Vegetarian, Vegan, Plant Based. What’s The Difference?

The media use the words Vegetarian, vegan, and plant-based interchangeably, but the reality is quite different!  We will demystify these terms and help you understand the key differences and why it matters.



Vegetarianism is probably the best known and longest-running 'plant-based diet. Until the 1990's it was probably the only 'plant-based diet that 99% of people had even heard of. Vegetarians eat everything that isn’t meat (or meat derived, e.g., gelatine). Traditionally, when very few plant-based processed foods were available, this meant following a pretty healthy diet. These days, as we gain more knowledge, we are learning more about the negative impacts of dairy and eggs (on our health, the environment, and animal welfare). These make up the primary source of protein for many vegetarians. Pescatarianism is a subset of vegetarianism; it is a diet that also includes seafood.



- Easy to get started. Some people use vegetarianism as a stepping stone to an entirely plant- based diet.

- Easy to get B12 and Vitamin D from animal products without needing a supplement



- Dairy and eggs still contain high levels of cholesterol and saturated fat

- In terms of environment and animal welfare, it’s nowhere near as beneficial as a fully plant- based diet



Veganism is a philosophy of compassion rather than a diet. Veganism centres on the concept of animal welfare and so includes both diet and lifestyle factors. Vegans do not use products derived from animals (such as meat, honey, dairy, leather, wool, beeswax etc.). As such, it isn't a way of eating, but rather a way of living. These days people may become vegan for health, environmental or animal welfare issues. For many people, it is a combination of all three.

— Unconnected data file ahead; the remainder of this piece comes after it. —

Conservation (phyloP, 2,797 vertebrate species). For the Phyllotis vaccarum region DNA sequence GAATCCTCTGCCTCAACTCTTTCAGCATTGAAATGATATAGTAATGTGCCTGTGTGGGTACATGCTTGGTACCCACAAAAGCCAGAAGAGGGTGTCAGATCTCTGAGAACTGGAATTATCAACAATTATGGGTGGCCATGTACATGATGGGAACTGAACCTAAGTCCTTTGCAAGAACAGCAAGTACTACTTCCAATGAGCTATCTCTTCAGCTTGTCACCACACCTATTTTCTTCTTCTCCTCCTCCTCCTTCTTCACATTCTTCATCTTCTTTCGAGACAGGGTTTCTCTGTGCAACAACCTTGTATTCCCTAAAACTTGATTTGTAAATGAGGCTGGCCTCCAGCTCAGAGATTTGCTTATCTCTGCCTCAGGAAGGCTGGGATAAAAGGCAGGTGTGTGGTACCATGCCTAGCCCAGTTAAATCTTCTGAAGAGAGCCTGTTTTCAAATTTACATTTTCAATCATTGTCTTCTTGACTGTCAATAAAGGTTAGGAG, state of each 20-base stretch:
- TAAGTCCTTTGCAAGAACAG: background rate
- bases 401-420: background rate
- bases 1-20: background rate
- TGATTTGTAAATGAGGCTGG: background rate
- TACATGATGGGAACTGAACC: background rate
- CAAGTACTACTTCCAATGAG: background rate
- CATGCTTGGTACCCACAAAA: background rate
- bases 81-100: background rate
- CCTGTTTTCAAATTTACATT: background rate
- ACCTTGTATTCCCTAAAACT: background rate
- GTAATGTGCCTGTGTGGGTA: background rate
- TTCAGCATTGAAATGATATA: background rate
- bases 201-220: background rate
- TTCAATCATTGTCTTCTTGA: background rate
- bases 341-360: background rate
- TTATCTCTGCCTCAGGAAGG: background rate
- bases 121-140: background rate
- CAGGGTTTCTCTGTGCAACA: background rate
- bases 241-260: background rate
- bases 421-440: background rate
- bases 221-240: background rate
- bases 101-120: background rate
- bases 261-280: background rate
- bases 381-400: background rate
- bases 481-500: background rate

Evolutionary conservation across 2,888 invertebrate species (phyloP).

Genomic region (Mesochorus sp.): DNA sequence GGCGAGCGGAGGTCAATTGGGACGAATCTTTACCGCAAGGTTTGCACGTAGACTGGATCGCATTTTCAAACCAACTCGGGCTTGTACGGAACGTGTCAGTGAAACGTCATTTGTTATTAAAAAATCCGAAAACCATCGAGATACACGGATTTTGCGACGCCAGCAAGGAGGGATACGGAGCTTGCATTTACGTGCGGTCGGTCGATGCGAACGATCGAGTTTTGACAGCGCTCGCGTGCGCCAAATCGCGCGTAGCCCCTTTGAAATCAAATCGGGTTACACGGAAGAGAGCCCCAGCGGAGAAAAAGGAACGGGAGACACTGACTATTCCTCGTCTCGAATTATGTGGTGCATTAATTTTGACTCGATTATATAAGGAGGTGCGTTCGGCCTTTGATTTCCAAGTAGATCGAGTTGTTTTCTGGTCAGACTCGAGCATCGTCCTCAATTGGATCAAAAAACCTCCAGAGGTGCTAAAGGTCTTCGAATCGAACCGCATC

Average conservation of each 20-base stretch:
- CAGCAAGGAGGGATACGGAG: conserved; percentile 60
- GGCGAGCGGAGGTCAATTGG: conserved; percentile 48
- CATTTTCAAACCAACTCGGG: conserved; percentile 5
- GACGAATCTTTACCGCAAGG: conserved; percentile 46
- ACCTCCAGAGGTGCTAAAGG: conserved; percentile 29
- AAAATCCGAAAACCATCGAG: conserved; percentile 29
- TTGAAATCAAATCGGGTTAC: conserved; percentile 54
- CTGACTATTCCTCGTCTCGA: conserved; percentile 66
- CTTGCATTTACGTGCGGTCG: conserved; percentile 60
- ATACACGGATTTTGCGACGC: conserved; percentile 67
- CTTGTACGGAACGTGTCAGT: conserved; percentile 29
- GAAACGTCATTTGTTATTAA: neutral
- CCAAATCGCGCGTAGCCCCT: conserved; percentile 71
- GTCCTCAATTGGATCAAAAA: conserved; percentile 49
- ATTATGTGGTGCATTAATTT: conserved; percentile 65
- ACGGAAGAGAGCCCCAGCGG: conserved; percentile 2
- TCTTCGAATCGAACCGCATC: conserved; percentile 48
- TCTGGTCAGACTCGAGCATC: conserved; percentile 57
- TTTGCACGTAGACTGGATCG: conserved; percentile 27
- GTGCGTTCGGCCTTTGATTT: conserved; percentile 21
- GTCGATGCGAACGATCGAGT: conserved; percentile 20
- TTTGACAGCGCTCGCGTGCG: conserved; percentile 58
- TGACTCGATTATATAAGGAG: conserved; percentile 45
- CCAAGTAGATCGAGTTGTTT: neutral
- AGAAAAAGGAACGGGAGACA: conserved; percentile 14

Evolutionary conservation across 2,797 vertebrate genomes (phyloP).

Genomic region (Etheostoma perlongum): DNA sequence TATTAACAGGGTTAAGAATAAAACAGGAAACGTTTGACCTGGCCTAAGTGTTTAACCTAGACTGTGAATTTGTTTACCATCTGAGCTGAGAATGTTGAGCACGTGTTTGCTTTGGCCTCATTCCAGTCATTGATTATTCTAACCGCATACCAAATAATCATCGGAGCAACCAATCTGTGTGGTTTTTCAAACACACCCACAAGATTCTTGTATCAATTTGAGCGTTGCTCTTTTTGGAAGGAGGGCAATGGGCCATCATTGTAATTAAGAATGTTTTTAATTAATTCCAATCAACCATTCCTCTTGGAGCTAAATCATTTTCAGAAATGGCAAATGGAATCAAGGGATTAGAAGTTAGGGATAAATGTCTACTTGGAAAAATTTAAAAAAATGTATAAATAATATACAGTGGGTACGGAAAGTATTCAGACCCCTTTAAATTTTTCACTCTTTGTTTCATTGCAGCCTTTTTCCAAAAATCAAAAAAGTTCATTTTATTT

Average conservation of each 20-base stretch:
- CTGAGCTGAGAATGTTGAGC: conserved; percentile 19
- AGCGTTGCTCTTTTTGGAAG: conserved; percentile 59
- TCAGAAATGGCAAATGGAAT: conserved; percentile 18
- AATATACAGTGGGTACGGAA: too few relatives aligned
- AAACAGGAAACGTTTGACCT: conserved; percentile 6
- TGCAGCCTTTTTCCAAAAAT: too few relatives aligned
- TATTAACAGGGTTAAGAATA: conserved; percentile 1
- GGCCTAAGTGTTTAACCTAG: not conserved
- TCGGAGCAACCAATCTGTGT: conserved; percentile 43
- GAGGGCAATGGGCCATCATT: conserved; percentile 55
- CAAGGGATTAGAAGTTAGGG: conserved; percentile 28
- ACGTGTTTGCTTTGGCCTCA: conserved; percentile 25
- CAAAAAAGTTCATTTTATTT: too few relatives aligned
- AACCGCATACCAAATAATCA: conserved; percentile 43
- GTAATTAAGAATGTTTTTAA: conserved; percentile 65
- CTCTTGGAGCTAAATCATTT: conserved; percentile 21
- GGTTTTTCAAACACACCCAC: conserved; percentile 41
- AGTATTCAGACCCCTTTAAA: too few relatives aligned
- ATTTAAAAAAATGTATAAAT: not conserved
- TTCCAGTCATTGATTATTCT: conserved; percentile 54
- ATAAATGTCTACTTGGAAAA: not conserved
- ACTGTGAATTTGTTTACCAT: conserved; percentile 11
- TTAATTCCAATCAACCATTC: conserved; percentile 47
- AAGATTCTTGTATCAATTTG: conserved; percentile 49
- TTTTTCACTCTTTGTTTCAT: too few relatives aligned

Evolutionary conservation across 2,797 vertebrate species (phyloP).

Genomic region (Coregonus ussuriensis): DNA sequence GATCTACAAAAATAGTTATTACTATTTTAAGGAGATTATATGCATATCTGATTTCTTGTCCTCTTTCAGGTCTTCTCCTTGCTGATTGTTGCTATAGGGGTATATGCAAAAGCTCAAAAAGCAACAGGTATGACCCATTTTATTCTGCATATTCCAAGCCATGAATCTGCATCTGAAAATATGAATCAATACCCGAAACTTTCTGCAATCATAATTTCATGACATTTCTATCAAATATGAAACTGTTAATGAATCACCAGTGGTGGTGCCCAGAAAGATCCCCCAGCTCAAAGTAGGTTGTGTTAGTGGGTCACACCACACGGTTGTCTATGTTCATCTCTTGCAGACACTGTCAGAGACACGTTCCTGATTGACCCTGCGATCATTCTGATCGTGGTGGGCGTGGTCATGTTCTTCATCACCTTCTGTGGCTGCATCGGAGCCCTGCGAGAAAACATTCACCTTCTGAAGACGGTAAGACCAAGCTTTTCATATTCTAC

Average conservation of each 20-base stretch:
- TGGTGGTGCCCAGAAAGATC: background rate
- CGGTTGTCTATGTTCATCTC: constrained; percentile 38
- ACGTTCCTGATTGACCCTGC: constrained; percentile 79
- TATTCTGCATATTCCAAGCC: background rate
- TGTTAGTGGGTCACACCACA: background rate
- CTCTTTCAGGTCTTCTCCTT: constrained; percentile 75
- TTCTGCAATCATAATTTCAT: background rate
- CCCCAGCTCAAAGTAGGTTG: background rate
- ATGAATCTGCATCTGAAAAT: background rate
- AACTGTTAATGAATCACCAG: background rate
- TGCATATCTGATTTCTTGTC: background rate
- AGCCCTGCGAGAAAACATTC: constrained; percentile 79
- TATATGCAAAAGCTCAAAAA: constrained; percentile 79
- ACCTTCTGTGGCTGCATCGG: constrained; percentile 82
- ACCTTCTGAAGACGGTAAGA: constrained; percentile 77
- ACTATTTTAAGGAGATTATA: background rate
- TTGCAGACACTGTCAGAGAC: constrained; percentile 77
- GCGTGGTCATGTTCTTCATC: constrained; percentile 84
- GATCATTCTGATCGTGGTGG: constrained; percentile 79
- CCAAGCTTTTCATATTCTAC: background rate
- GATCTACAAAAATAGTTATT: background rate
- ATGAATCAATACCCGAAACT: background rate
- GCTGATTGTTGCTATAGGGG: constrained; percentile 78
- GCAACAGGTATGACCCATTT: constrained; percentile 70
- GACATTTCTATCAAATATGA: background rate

Twenty years ago, being vegan meant following a healthy diet simply because few options besides beans, legumes, nuts, seeds, and tofu were available. With an abundance of plant-based junk food available nowadays, many vegans will identify as vegan for the animals, a.k.a. junk food vegans.



- Adopting a vegan lifestyle is the most environmentally ethical way to live
- Animal welfare is at the forefront of veganism


- Going vegan takes a significant commitment and takes a while to adjust fully.
- The 'vegan' label carries a lot of baggage these days. Many people associate veganism with the loudest members of the community.



Plant-based eating, sometimes called a plant-based whole food diet, focuses on eating whole foods with an emphasis on health. It is the only one of the ‘plant-based diets’ that can actually be called a ‘diet’ – because it does advocate one particular way of eating. A plant-based diet doesn’t include animal-based products and puts health at the forefront of dietary choices.


As we learn more about human nutrition, it is becoming apparent that an entirely plant-based diet is one of, if not the healthiest, ways to eat. Plant-based nutrition doesn't exclude vegan comfort food. Still, it emphasises consuming most calories from nutrient-dense, plant-based whole foods. You can choose to live a vegan lifestyle or not and still be plant-based.



- Emphasis on health above all else
- Highly beneficial way of eating for the environment and animal welfare


- Going fully plant-based takes some time and is not just a diet to jump straight into without some forelearning.
That's why we're offering you a 30% discount on our plant-based nutrition course, Plant Based Basics.


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